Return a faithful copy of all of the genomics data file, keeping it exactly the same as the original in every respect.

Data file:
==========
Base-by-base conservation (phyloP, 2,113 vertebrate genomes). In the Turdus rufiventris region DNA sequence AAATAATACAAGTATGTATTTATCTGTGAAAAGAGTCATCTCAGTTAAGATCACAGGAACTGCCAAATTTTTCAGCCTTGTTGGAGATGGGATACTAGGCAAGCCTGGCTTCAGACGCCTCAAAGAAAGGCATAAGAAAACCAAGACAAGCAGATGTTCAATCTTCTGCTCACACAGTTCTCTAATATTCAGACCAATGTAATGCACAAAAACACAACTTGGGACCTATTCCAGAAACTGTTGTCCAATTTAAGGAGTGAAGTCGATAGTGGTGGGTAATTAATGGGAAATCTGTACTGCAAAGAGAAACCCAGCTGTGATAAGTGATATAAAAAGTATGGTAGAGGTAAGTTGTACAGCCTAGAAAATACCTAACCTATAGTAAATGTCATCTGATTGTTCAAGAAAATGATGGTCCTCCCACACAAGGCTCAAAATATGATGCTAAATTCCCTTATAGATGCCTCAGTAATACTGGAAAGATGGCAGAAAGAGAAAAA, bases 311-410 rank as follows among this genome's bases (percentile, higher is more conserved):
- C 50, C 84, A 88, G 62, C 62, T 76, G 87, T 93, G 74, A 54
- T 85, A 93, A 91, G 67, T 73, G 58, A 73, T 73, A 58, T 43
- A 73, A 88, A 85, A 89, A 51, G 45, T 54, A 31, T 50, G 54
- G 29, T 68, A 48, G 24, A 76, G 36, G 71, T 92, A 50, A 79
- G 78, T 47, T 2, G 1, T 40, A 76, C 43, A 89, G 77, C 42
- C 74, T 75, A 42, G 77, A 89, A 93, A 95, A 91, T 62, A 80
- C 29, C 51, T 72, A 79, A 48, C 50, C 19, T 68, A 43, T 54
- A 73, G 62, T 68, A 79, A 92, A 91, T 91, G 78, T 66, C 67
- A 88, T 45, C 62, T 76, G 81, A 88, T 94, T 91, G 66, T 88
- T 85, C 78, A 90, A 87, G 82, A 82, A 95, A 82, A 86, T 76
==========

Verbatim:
Base-by-base conservation (phyloP, 2,113 vertebrate genomes). In the Turdus rufiventris region DNA sequence AAATAATACAAGTATGTATTTATCTGTGAAAAGAGTCATCTCAGTTAAGATCACAGGAACTGCCAAATTTTTCAGCCTTGTTGGAGATGGGATACTAGGCAAGCCTGGCTTCAGACGCCTCAAAGAAAGGCATAAGAAAACCAAGACAAGCAGATGTTCAATCTTCTGCTCACACAGTTCTCTAATATTCAGACCAATGTAATGCACAAAAACACAACTTGGGACCTATTCCAGAAACTGTTGTCCAATTTAAGGAGTGAAGTCGATAGTGGTGGGTAATTAATGGGAAATCTGTACTGCAAAGAGAAACCCAGCTGTGATAAGTGATATAAAAAGTATGGTAGAGGTAAGTTGTACAGCCTAGAAAATACCTAACCTATAGTAAATGTCATCTGATTGTTCAAGAAAATGATGGTCCTCCCACACAAGGCTCAAAATATGATGCTAAATTCCCTTATAGATGCCTCAGTAATACTGGAAAGATGGCAGAAAGAGAAAAA, bases 311-410 rank as follows among this genome's bases (percentile, higher is more conserved):
- C 50, C 84, A 88, G 62, C 62, T 76, G 87, T 93, G 74, A 54
- T 85, A 93, A 91, G 67, T 73, G 58, A 73, T 73, A 58, T 43
- A 73, A 88, A 85, A 89, A 51, G 45, T 54, A 31, T 50, G 54
- G 29, T 68, A 48, G 24, A 76, G 36, G 71, T 92, A 50, A 79
- G 78, T 47, T 2, G 1, T 40, A 76, C 43, A 89, G 77, C 42
- C 74, T 75, A 42, G 77, A 89, A 93, A 95, A 91, T 62, A 80
- C 29, C 51, T 72, A 79, A 48, C 50, C 19, T 68, A 43, T 54
- A 73, G 62, T 68, A 79, A 92, A 91, T 91, G 78, T 66, C 67
- A 88, T 45, C 62, T 76, G 81, A 88, T 94, T 91, G 66, T 88
- T 85, C 78, A 90, A 87, G 82, A 82, A 95, A 82, A 86, T 76